My apologies to the author and narrator. It's totally normal for us to produce worse material on the way to producing better material, but you should exercise judgment about what is ready for the public and worthy of a customer's dollar. Otherwise, you invite harsh feedback and reviews that would be kinder and more constructive in a workshop setting. Above all, you should give an honest indication of what a potential customer is in store for.

Bottom line: Misrepresenting this as finished, professional work is deceptive and unethical.

4 people found this helpful

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"Says / said"

The overall story was good, but the performance was subpar with the use of "says" and "said" what seemed like several thousand times each.

2 people found this helpful

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An interesting work of fiction

Unbelievably the story of Ed Gein has been rehashed over and over and every kernel of fact held up to the unforgivingly bright light of day. I remember stumbling on an article about Ed in a True Crime encyclopedia back in the early 80s. Ed was still alive to give some idea how long ago this was. I was astounded and appalled and amazed at the same time. At the time I appeared to be the only person on earth who'd heard of him. As stated earlier time passed and Ed experienced a massive resurgence in interest helped by Silence of the Lambs and Texas Chainsaw Massacre and is now seen as a godfather of gore - rightly so considering how shocking the crimes were. Several books have been published which went over the facts again and again and i've read nearly all of them. This book is NOT one of them. What it is is a fictional recreation of Ed Geins crimes. Factually it plays fast and loose (no - Ed did not keep his mothers corpse around the house or outrage it. Even Ed Gein had his limits) but as a work of fiction, sprinkled with genuine facts and transcripts, it's very creative and interesting. As stated the facts of the case have been picked clean. Check out the wonderful True Crime author Harold Schechters account 'Deviant' for that. Accept this as the fictional recounting it is and on that level it's very entertaining.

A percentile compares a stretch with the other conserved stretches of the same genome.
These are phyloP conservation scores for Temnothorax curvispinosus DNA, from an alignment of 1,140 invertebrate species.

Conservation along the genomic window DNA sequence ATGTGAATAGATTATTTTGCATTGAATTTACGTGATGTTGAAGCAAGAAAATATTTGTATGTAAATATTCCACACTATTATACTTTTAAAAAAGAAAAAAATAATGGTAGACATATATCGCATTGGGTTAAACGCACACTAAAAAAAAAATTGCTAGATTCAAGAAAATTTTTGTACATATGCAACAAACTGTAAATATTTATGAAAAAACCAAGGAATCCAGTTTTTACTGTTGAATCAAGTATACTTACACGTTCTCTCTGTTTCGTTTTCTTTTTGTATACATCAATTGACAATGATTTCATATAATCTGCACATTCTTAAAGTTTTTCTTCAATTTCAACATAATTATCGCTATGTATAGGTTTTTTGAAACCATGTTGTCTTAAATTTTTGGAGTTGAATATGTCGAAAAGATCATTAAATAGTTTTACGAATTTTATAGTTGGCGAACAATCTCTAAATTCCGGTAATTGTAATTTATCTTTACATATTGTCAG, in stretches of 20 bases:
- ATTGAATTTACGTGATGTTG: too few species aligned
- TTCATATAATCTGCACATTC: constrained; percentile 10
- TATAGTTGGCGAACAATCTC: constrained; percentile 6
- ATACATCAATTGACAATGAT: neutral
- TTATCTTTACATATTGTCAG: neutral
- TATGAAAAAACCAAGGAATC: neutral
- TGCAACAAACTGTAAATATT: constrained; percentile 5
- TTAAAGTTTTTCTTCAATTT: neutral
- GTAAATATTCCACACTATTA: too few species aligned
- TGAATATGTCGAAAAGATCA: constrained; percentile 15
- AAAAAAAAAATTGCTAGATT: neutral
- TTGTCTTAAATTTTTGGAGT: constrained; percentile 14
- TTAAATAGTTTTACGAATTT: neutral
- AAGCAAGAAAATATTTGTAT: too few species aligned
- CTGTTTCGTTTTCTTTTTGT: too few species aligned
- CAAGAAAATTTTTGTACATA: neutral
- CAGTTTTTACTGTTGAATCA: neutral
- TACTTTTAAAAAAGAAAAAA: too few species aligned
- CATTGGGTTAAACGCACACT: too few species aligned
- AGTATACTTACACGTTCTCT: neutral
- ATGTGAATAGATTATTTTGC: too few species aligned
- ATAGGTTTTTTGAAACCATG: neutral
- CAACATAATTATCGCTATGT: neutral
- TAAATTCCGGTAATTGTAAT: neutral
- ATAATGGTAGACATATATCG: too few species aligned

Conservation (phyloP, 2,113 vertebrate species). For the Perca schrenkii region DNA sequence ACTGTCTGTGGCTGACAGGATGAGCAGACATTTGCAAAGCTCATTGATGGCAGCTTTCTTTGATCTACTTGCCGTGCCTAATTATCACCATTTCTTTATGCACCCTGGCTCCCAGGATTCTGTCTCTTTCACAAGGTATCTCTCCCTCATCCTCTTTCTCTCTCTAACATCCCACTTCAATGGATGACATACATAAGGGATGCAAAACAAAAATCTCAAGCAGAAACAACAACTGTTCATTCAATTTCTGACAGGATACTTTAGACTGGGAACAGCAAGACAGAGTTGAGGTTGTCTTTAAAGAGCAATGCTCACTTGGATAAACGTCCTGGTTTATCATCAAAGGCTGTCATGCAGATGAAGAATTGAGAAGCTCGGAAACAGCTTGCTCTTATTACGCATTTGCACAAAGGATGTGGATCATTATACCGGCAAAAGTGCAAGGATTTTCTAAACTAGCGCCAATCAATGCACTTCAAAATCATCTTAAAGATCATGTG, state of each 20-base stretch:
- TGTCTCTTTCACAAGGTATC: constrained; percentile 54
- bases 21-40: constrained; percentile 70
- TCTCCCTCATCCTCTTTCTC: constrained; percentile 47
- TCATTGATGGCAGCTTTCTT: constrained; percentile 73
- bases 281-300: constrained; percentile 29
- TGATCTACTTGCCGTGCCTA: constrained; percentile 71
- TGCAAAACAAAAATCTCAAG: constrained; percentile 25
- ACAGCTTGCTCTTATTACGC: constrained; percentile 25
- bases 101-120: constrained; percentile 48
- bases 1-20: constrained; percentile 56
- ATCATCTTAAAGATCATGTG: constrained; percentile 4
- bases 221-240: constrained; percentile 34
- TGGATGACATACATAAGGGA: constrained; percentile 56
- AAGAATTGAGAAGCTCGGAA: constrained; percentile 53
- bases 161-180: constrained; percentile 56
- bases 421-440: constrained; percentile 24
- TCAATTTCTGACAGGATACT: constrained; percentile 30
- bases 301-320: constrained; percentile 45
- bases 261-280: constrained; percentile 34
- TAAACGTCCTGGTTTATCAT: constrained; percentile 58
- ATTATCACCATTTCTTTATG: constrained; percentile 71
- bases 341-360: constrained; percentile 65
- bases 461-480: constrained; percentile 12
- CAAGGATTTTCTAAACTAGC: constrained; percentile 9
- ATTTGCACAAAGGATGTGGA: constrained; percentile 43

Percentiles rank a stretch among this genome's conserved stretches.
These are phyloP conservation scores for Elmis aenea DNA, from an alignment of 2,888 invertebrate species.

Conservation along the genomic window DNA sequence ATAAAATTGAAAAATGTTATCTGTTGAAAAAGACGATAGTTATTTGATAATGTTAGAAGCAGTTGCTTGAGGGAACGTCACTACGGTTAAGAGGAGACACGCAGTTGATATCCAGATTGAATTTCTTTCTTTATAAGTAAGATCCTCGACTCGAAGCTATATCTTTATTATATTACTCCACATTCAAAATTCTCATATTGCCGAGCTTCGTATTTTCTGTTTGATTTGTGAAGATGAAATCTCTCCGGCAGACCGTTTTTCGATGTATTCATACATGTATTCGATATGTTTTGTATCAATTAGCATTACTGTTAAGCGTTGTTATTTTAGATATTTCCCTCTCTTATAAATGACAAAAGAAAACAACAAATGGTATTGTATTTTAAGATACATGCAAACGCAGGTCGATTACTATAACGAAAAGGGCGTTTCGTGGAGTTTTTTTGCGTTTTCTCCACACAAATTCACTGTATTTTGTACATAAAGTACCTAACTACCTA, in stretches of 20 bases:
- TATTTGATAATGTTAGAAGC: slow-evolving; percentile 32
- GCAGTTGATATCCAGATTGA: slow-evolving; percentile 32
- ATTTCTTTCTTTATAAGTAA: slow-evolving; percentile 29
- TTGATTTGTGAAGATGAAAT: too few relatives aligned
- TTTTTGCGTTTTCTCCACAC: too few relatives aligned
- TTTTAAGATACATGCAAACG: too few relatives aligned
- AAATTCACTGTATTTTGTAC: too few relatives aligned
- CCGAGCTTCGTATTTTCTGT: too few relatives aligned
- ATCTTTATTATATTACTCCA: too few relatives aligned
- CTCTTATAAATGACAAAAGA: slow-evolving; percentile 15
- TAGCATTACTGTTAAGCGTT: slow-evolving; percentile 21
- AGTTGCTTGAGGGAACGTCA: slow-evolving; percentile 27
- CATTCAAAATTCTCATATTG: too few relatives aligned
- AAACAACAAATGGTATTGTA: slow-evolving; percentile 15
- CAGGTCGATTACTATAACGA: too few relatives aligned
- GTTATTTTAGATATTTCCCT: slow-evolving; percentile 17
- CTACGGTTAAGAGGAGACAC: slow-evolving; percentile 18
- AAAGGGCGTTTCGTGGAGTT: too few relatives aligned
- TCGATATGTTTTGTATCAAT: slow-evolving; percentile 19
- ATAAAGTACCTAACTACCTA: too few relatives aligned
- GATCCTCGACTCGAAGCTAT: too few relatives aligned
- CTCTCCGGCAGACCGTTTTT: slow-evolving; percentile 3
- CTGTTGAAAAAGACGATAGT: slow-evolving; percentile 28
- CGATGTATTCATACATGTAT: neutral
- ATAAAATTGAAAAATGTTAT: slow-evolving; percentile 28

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It’s good!

I liked it. It’s short but you got all the information you need. I also liked the reader. I reccomend.

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  • David Murphy
  • 06-25-21

Somewhat inaccurate - possibly semi - fiction

I am somewhat of a self made Ed Gein expert. I have studied him and his life extensively and read nearly everything there is to read about him, yet I found this book seems to have added things to his story that never happened. I write this review several hours after finishing the book so I dont recall everything that was said in it but 2 things I do remember are:
1) The book suggested that he murdered two young girls who were out selling girl scout cookies - this did not happen. His only 2 known victims were Mary Hogan and Bernice Warden. He was merely suspected of killing his brother - he never admitted to it and this story is the first I have ever heard of anh girl scout victims.
2) He did not commit sex acts on the corpses. When asked about it he said that they "smelled too bad".

There were several other things that I found to be completely wrong, but this is just a review so I shan't address them all.

The book is interesting to listen to and the narration wasn't too bad, but a lot of it seemed to be made up.

2 people found this helpful

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  • Anonymous User
  • 06-06-21

He says, she says...

The author used "he said" , "she said" , "Ed said" way too much that it really spoiled the story.